The Death of Capitalist Realism and the Most Reactionary Government in Living Memory

by Odrán Waldron on June 21, 2017

2017 feels, sadly, like the year of Mark Fisher. It should be a year of celebration for Fisher, a year when the political concept he popularised – capitalist realism – came crashing down in his native UK, a year when the people who picketing him from the vampire castles he placed them in finally laid down their arms and some conceded that he had been right when he called out the left for its overreliance on identity politics and its obsession with the destruction of any transgressors in the 21st Century. None of this matters to Fisher himself, because Fisher died in January of this year, taking his own life at the age of 48.

Just eight years after the publication of Fisher’s venerated Capitalist Realism: Is there no alternative? Jeremy Corbyn has smashed the concept that began in the German art movement of the 50s and 60s. One of late capitalism’s central tenants, following the fall of the Soviet Union, the idea was to make any alternative form of governance seem irresponsible and unrealistic. It has been said that Corbyn filled Fisher with hope for the future, the kind of hope that capitalist realism has usually destroyed throughout the years under the guidance of bodies like the EU or the U.S. Democratic Party extinguishing the flames of Syriza or Bernie Sanders. For readers of Fisher’s work, the unbridled joy of a proper leftist finally breaking through the electoral and parliamentary barriers in a country so central to the neoliberal agenda of the west was salted with a regret that the man who had articulated so much of the hopelessness we felt within late capitalism could not be here to see it.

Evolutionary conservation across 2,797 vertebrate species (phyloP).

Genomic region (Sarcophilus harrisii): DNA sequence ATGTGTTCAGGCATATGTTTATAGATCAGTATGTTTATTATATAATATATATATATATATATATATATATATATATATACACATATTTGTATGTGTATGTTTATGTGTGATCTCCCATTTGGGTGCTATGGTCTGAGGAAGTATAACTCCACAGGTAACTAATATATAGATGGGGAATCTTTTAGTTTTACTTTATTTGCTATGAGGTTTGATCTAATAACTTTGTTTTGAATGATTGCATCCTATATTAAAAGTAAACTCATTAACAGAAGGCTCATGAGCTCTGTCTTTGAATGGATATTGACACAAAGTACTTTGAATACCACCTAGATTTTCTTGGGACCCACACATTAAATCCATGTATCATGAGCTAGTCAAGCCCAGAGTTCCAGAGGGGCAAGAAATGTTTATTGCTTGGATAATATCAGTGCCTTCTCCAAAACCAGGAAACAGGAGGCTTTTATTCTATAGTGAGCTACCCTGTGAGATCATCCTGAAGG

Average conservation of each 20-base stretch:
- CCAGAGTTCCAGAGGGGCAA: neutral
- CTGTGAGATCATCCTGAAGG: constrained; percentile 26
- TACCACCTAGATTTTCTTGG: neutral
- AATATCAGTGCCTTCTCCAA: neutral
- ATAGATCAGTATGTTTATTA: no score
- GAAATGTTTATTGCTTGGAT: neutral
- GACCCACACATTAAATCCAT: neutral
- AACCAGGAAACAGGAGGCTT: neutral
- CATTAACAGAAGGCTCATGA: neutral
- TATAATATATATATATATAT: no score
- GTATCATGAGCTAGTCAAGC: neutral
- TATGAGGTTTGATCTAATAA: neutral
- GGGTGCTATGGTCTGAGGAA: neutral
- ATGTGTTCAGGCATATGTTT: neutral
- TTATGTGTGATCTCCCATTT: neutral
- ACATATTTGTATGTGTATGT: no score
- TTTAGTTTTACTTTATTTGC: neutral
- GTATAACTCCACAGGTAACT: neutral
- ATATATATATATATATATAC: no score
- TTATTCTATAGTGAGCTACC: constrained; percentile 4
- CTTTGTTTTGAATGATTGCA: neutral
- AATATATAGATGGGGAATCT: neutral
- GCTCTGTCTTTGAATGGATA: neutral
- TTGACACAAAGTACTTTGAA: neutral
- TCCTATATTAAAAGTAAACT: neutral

We should not get ahead of ourselves in our exuberance; Corbyn has not won. He is not the Prime Minister yet. He most certainly will be if Theresa May continues her inane plodding down a path that leads only to the political slaughterhouse that she intended to toss Corbyn, McDonnell, et al. into. First, what he has to deal with, what everyone has to deal with will be the last gasping hope of the Tories. Stripped of the smugness afforded to them by capitalist realism, wherein they knew that Labour victories wouldn’t have any real effect on the market and their ability to hoard wealth,  Theresa May has turned to the Democratic Unionist Party to create the most reactionary government Britain has seen in living memory.

Conservatism is by its very nature reactionary. To be conservative is to want preserve the status quo and thus you can only outline your policies once you know the angles from which the progressives plan to attack, or by stripping back the progressions achieved by previous governments. Any Tory government will obviously be reactionary then, its aim will be to hold onto whatever traditionalist British values it can still wring from the sopping rag of a country it has created. But Ulster Unionism is a special kind of reactionary, one whose main motto has been essentially been the word no since 1985. No to every issue possible: a united Ireland, the earth being a globe, the agreed upon rough age of the earth, the theory of evolution, same-sex marriage, the existence of dinosaurs, the trustworthiness of Muslims, the autonomy of a woman’s body and the changing climate.